The third in my set of reviews of pedagogical texts.
This review was first published in Resource Links Magazine, “Canada’s national journal devoted to the review and evaluation of Canadian English and French resources for children and young adults.” It appears in volume 20.4.
Exploding the Reading
In Exploding the Reading, David Booth presents his findings from a significant and well-constructed pedagogical study. His ambitious study looks at different ways of teaching one single story in a multitude of different educational settings, as a way of investigating students’ responses to different methodologies for teaching the text, and the implications for such methodologies in creating a strategy for learning across disciplines, rather than merely the acquisition of literacy.
The text Booth chooses is the selkie folk tale. A significant number of different variations are included, ranging from folk tales from a number of cultures through poems and ballads to modern stories and picture books. In all, Booth lists at least 15 different parallel texts; sadly, there is no definitive list of the versions explored in the study. These texts were taught in classrooms from kindergarten through Grade 12, in “Ontario, New Brunswick, and the Northwest Territories” (7). Booth considers not only how the books are presented by teachers, but more importantly how students of all ages in these various geographical spaces respond to the texts.
The notion of “meaning-making” was explored through ten possible types of activity:
- Text talk
- Telling and retelling stories
- Reading and viewing connected texts
- Giving voice to words in print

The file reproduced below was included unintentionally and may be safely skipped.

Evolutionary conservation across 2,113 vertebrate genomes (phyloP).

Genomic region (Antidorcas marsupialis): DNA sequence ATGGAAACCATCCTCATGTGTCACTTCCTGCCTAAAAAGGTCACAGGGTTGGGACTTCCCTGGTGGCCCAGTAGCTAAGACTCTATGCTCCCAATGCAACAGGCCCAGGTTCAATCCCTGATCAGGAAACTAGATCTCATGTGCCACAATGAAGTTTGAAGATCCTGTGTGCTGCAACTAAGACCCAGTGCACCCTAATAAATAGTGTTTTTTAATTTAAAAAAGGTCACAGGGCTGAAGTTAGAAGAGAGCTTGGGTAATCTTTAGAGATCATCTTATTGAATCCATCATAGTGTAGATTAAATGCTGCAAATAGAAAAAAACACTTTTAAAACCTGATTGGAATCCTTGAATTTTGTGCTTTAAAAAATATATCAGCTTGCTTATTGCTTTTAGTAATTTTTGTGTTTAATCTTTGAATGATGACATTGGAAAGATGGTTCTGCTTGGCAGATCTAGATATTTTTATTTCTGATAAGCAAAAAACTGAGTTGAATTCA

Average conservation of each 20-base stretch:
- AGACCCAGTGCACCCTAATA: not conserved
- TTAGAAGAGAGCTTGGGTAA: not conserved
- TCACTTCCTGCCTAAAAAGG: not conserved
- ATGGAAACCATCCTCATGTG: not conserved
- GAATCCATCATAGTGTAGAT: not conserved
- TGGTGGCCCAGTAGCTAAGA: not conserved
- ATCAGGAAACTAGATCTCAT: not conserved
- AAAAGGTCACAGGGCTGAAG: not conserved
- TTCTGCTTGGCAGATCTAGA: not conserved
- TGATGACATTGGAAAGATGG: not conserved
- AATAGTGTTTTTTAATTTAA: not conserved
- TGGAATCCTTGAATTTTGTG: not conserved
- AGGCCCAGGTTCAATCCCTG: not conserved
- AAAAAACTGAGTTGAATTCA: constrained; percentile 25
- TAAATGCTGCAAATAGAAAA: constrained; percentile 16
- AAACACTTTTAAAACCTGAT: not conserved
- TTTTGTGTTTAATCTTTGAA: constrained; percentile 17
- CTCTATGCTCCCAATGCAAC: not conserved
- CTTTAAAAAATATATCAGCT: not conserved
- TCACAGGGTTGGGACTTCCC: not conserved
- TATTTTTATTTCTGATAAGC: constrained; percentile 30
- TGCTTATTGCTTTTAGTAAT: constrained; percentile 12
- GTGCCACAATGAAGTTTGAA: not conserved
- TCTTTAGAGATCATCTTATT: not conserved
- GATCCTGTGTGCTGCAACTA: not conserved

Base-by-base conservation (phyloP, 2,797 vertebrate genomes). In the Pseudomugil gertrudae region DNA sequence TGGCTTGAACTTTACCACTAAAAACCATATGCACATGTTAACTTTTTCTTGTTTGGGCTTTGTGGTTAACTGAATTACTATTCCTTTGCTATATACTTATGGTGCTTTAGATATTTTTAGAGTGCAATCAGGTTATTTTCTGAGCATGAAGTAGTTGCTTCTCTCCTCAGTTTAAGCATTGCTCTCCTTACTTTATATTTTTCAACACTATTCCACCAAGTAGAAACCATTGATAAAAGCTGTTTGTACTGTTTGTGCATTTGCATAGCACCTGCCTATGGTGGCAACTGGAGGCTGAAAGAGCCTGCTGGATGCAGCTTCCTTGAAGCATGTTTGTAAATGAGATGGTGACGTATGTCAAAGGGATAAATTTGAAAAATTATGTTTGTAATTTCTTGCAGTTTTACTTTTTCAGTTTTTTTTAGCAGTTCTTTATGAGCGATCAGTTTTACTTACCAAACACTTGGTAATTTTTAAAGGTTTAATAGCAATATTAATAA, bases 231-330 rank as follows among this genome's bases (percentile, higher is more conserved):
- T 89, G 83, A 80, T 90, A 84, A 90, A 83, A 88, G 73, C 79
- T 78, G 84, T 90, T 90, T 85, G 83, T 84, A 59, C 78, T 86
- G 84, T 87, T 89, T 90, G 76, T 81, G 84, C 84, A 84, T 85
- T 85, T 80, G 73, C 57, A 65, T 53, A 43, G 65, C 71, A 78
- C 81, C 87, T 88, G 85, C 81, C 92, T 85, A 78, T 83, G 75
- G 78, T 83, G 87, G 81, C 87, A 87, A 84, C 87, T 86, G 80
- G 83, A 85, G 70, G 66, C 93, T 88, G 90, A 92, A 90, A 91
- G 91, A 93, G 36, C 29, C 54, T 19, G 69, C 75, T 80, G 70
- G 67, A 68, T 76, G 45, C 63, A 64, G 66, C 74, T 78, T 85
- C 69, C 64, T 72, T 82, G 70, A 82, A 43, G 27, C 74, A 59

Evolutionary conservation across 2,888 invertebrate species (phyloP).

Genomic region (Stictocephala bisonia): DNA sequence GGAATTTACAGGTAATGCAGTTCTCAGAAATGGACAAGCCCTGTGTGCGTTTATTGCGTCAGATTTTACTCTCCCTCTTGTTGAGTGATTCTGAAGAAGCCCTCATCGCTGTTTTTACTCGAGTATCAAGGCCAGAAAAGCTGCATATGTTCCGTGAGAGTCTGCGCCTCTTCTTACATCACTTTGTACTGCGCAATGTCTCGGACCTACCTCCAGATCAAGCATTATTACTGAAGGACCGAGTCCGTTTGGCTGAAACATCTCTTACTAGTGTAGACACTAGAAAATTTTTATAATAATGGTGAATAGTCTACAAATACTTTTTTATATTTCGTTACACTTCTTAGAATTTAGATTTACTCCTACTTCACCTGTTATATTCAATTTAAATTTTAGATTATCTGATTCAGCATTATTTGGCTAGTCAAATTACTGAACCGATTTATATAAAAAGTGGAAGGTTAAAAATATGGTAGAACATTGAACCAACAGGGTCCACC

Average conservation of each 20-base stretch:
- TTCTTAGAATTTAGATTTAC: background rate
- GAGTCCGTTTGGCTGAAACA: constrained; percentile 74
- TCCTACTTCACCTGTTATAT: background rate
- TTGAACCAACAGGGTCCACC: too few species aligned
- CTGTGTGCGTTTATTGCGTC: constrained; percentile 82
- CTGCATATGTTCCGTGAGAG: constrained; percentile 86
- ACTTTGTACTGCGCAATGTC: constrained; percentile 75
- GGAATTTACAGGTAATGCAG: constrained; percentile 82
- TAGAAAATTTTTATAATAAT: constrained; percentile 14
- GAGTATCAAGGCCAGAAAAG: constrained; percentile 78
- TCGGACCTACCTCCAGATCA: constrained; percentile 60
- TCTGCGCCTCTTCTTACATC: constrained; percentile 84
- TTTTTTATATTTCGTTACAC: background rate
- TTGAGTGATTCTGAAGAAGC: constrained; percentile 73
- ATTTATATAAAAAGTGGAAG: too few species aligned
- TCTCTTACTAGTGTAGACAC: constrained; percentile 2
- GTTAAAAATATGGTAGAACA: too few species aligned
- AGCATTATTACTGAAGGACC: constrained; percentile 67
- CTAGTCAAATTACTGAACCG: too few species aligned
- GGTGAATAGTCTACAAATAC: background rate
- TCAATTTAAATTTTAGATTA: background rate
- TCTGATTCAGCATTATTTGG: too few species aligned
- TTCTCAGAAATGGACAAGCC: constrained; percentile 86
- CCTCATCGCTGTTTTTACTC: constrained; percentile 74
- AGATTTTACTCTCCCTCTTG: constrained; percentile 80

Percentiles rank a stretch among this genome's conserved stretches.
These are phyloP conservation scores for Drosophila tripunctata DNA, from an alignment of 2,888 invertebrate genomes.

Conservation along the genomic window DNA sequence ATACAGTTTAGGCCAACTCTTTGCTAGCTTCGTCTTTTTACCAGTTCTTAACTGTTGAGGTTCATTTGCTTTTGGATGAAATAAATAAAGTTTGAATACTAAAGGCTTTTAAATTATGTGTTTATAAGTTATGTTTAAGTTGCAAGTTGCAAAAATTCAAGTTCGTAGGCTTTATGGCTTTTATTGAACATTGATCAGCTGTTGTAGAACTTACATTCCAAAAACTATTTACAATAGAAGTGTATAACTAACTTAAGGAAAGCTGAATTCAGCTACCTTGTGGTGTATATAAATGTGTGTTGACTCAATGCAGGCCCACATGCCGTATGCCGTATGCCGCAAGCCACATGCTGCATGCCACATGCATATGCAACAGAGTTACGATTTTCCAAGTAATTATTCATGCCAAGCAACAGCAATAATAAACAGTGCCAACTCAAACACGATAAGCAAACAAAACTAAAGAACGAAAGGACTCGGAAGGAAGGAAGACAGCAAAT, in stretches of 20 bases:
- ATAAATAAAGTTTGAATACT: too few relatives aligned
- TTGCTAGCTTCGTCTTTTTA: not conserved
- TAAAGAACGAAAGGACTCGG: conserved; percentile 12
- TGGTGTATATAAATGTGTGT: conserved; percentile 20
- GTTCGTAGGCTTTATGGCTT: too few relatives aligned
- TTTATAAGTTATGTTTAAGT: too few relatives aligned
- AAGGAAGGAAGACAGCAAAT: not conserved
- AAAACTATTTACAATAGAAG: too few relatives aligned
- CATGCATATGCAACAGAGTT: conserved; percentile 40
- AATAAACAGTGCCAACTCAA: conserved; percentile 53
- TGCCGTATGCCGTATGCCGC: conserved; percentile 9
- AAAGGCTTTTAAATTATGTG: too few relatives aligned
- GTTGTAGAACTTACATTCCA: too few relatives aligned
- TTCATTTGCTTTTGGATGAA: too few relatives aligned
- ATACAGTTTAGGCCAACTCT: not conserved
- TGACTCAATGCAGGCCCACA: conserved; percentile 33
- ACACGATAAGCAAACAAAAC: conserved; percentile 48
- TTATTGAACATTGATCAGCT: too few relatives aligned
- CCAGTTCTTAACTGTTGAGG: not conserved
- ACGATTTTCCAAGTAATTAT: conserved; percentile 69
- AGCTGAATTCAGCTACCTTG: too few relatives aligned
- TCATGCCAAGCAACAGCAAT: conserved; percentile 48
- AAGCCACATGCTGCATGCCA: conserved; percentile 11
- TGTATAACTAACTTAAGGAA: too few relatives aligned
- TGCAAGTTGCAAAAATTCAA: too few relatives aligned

- Writing as response
- Responding through the Arts
- Responding through role-play
- Research and inquiry
- Technology and texts
- Texts as sources of language knowledge
Each method is presented in detail in a separate chapter, with descriptions of teachers’ approaches and students’ responses. Interwoven with the practical application of Booth’s methodology are discussions about the pedagogical underpinnings and implications of the study. One flaw in this carefully constructed study is Booth’s reliance on technology—specifically the iPad application Explain Everything—as an instructional tool. The observation by a participating student-teacher, Elaine Vodarek, that “having an iPad in the classroom has transformed the way students are able to respond to texts” (13) immediately brings into question the applicability of what we might learn from the study, as the idea of “iPads in the classroom” is, for many—if not most—Canadian teachers, an impossible dream.
The study is significant in that it reveals a number of different effective methodologies laid out carefully beside students’ responses. Nonetheless, I found the information difficult to parse, as each chapter is structured differently. I can see why this is perhaps natural, given the different approaches taken in each case study, but it behooves the author, I believe, to enforce a more consistent arrangement to the chapters, so that it is possible to draw comparisons between examples more easily. In the end, I am left with a great respect for the scope of the study, and the pedagogy behind it, but not with a strong overall sense of what the study ultimately reveals.
Exploding the Reading is nevertheless an important addition to Canadian pedagogy, as much—or perhaps more—for its systematic presentation of a multitude of instructional techniques appropriate for all ages as for its findings. Booth is astute in his awareness that “when we help students enhance their reading by activating their own connections, we offer them a reading strategy for life” (25). What Booth advocates in Exploding the Reading is valid and valuable; I only wish it were easier to distill the wisdom from the words.